With the rise of the Islamic State and similar groups, there exist fundamental questions, regarding the religion of Islam, that I attempt to address adequately in my recently published book, a memoir, on here; why they hate, or Allah (god) who Hates Women.
Is there anything intrinsic within the religion of Islam that promotes anti-democratic values and subjugation of women? Why are the number of Islamists groups increasing and why do they hate the West? Many Western and Muslim scholars have long argued that Islam is totally compatible with democratic and humanitarian values, and that Islam is religion of peace and it will definitely change with time. But, their argument has repeatedly failed and in the last 1400 years Islam has not changed, or evolved like other religions.
Having grown up, worked, and studied till recently in the Middle East (both in Shia and Sunni nations; Syria and the Islamic Republic of Iran), having grown up in a devout Muslim family, I came to witness the real shortcomings of the religion of Islam. A long time ago, even before the rise of the Islamic State and 9/11, I argued that if the modern version of the religion of Islam is not addressed, catastrophic events such as killing of thousands of people will increase exponentially under the name of Islam.
Although Western Muslim scholars argue that this is not the fault of Islam and that Islam changes, one can argue that the religion of Islam has, in fact, regressed by witnessing the current situations in Muslim countries. There are currently hundreds of Islamist groups emerging, and the Islamic State is only one of them. The number of these groups will increase and they believe that they are the ones practicing the real Islam not others.
I attempt to address the questions of what is it in Islam- culturally, socially, from the legal codes, etc- that gives legitimacy and power to these groups or the patriarchal system. What is it about Islam that prevents it from evolving and going through transformations?
I lay out several arguments and solutions in the book. One of the solutions I lay out in the book is that it is the responsibility of the silent Muslims, the so-called "moderate" Muslims, the middle class, and Western Muslim scholars to speak up against this dominant Islamist and fundamentalist framework. But, I explain why many do not do so. Changes should come from within and it requires self-sacrifice and courage. Simultaneously, if the number of Muslims who constructively criticize Islam increases, the more likely the religious establishments will take steps to moderate Islam and reform it.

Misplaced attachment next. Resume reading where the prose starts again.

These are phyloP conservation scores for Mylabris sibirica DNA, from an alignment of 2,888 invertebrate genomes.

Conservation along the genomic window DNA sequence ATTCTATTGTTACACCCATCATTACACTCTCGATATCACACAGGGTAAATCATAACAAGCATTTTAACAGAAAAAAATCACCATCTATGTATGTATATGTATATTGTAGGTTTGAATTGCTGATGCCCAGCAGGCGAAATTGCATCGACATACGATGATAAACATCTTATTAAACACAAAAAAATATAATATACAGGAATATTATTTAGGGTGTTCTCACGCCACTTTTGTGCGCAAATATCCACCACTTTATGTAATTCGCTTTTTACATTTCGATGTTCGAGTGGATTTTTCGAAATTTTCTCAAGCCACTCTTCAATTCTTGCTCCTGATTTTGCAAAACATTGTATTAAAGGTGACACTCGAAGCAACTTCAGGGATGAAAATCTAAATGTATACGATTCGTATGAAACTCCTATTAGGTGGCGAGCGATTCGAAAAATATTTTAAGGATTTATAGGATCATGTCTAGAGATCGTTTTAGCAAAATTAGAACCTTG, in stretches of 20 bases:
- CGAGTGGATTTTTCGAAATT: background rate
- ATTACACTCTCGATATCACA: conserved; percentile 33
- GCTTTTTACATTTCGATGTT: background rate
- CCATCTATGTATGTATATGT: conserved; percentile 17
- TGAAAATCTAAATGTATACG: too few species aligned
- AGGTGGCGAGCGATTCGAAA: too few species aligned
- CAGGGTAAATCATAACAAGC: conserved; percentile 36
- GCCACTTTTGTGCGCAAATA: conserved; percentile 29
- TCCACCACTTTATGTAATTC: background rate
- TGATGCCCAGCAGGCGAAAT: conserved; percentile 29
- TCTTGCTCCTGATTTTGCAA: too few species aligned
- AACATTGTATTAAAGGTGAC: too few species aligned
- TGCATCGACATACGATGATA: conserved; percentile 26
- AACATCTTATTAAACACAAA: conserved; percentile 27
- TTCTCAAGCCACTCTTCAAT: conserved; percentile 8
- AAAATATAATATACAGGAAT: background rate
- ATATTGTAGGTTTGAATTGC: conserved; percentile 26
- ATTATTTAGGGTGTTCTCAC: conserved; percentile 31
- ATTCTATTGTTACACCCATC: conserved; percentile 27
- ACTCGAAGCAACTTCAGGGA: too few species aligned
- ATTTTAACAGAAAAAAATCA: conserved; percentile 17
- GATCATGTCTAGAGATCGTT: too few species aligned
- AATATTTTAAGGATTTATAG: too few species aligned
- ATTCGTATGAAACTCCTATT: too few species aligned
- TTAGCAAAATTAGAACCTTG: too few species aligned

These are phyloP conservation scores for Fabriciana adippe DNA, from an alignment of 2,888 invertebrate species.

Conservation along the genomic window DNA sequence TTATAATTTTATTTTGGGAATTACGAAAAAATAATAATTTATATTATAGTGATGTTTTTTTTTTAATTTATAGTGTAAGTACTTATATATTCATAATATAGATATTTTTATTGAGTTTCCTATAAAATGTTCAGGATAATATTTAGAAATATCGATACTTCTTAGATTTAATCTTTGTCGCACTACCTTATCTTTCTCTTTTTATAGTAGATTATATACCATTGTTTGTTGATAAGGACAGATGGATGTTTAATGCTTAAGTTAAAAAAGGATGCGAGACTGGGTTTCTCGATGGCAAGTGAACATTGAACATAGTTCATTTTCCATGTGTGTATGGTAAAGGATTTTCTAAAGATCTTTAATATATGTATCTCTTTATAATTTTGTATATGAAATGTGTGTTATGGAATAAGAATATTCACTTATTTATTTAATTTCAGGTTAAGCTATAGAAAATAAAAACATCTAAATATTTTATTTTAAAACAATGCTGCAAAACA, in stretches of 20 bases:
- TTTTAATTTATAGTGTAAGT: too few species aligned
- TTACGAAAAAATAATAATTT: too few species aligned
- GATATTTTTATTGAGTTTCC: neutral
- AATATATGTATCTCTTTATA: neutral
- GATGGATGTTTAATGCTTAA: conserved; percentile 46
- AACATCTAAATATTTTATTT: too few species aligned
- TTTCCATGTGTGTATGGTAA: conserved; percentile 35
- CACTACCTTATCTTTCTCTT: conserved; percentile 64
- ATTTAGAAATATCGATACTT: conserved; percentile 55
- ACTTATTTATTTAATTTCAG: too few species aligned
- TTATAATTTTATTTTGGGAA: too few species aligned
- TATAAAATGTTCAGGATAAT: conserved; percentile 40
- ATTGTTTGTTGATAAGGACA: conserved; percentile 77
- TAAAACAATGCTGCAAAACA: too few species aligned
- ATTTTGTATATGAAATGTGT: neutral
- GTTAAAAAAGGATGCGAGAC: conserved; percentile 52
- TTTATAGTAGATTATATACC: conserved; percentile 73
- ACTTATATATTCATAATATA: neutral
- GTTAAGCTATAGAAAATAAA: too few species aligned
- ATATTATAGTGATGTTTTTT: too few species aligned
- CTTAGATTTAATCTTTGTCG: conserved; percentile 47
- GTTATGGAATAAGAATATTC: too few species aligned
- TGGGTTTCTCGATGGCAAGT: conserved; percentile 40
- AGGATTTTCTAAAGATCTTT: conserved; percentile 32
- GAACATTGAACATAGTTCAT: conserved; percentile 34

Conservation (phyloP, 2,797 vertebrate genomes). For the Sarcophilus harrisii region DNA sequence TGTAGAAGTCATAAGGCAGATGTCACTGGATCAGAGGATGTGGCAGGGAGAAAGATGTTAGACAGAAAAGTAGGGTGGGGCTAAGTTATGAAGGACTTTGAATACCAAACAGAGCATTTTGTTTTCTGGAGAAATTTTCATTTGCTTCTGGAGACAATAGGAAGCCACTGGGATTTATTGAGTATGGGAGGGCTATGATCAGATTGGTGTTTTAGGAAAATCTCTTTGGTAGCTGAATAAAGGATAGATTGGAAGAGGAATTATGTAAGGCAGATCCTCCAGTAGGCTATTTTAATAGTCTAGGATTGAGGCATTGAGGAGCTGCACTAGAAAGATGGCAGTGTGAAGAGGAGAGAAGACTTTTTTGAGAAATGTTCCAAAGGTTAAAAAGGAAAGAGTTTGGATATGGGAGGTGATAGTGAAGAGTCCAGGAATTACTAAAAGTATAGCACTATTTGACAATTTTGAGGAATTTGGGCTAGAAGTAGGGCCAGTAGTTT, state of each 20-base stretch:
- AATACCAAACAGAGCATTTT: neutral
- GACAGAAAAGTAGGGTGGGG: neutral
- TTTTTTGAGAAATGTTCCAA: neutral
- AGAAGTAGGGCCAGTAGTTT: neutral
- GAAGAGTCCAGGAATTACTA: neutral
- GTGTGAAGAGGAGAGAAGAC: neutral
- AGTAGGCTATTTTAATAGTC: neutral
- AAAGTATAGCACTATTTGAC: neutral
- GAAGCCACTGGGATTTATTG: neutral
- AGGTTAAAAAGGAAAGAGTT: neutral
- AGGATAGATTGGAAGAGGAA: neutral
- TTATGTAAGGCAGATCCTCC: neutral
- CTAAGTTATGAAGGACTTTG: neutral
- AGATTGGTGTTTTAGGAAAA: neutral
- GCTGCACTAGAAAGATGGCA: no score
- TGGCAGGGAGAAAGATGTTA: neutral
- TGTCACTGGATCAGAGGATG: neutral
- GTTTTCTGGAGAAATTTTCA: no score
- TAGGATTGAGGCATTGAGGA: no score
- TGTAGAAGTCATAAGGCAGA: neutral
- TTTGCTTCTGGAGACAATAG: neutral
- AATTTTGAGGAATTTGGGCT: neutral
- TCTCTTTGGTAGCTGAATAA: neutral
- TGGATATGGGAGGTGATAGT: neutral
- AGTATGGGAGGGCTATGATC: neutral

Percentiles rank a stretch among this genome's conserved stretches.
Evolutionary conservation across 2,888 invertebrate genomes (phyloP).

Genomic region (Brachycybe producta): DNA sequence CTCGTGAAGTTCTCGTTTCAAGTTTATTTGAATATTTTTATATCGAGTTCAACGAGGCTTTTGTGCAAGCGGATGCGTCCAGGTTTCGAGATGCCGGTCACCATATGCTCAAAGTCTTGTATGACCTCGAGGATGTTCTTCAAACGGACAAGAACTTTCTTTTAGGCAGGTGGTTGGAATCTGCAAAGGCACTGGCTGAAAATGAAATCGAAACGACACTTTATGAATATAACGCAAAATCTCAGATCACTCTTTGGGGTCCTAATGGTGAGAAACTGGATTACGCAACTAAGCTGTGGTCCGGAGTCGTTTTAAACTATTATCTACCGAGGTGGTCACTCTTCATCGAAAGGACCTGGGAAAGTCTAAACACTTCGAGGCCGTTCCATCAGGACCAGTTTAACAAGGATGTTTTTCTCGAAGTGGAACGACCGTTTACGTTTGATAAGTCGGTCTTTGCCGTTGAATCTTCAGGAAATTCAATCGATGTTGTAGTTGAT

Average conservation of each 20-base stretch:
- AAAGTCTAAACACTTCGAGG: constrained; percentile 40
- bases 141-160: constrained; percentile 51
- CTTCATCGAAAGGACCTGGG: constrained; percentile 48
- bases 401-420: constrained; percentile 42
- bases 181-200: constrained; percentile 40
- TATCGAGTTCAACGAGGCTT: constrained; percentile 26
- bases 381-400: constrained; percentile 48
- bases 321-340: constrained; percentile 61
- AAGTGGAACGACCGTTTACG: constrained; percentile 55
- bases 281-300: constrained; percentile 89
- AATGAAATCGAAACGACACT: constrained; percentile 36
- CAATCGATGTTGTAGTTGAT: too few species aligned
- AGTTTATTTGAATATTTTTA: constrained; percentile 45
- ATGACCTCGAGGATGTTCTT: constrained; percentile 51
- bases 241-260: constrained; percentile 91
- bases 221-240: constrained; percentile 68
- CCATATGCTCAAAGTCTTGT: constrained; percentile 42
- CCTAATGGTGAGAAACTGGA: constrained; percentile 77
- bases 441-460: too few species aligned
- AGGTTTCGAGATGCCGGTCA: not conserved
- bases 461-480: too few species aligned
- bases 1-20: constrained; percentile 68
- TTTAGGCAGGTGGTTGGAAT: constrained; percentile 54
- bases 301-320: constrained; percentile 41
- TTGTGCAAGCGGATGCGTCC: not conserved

I lay out in the book that some of the most significant clashes and wars coming ahead will come from encounters between fundamentalist Islamic teachings and the West. This is not just a scholarly assumption, but is based on recent developments, my experiences, and on-the-ground knowledge of various branches of Islam. The era of globalization and advanced technology is accelerating this, as advocates for radical Islam become more easily connected with other cultures, and more frequently reminded that Allah's words, the Prophet Muhammad's mission, and Islamic laws are not being followed in other places in the world.
Already, there are young people from many different countries including the United States and England that are being lured and recruited by radical Islam as well as terrorist groups that profess to be true Muslims.
Finally, the book is a personal journey through an endless maze of Islamist violence and civil war. It's a journey through a battlefield riddled with archaic cultural, religious demands and explosive emotions. It is a journey that navigates with determination as the author fights against an Islamist and patriarchal society in an attempt to survive.
Dr. Majid Rafizadeh is an American political scientist, business advisor and the president of the International American Council on the Middle East. Harvard-educated, Rafizadeh serves on the advisory board of Harvard International Review. An American citizen, he is originally from Iran and Syria, and till recently lived most of his life in Iran and Syria. He is a board member of several significant and influential international and governmental institutions, and he is native speaker of couple of languages including Arabic and Persian. He also speaks English and Dari, and can converse in French, Hebrew.
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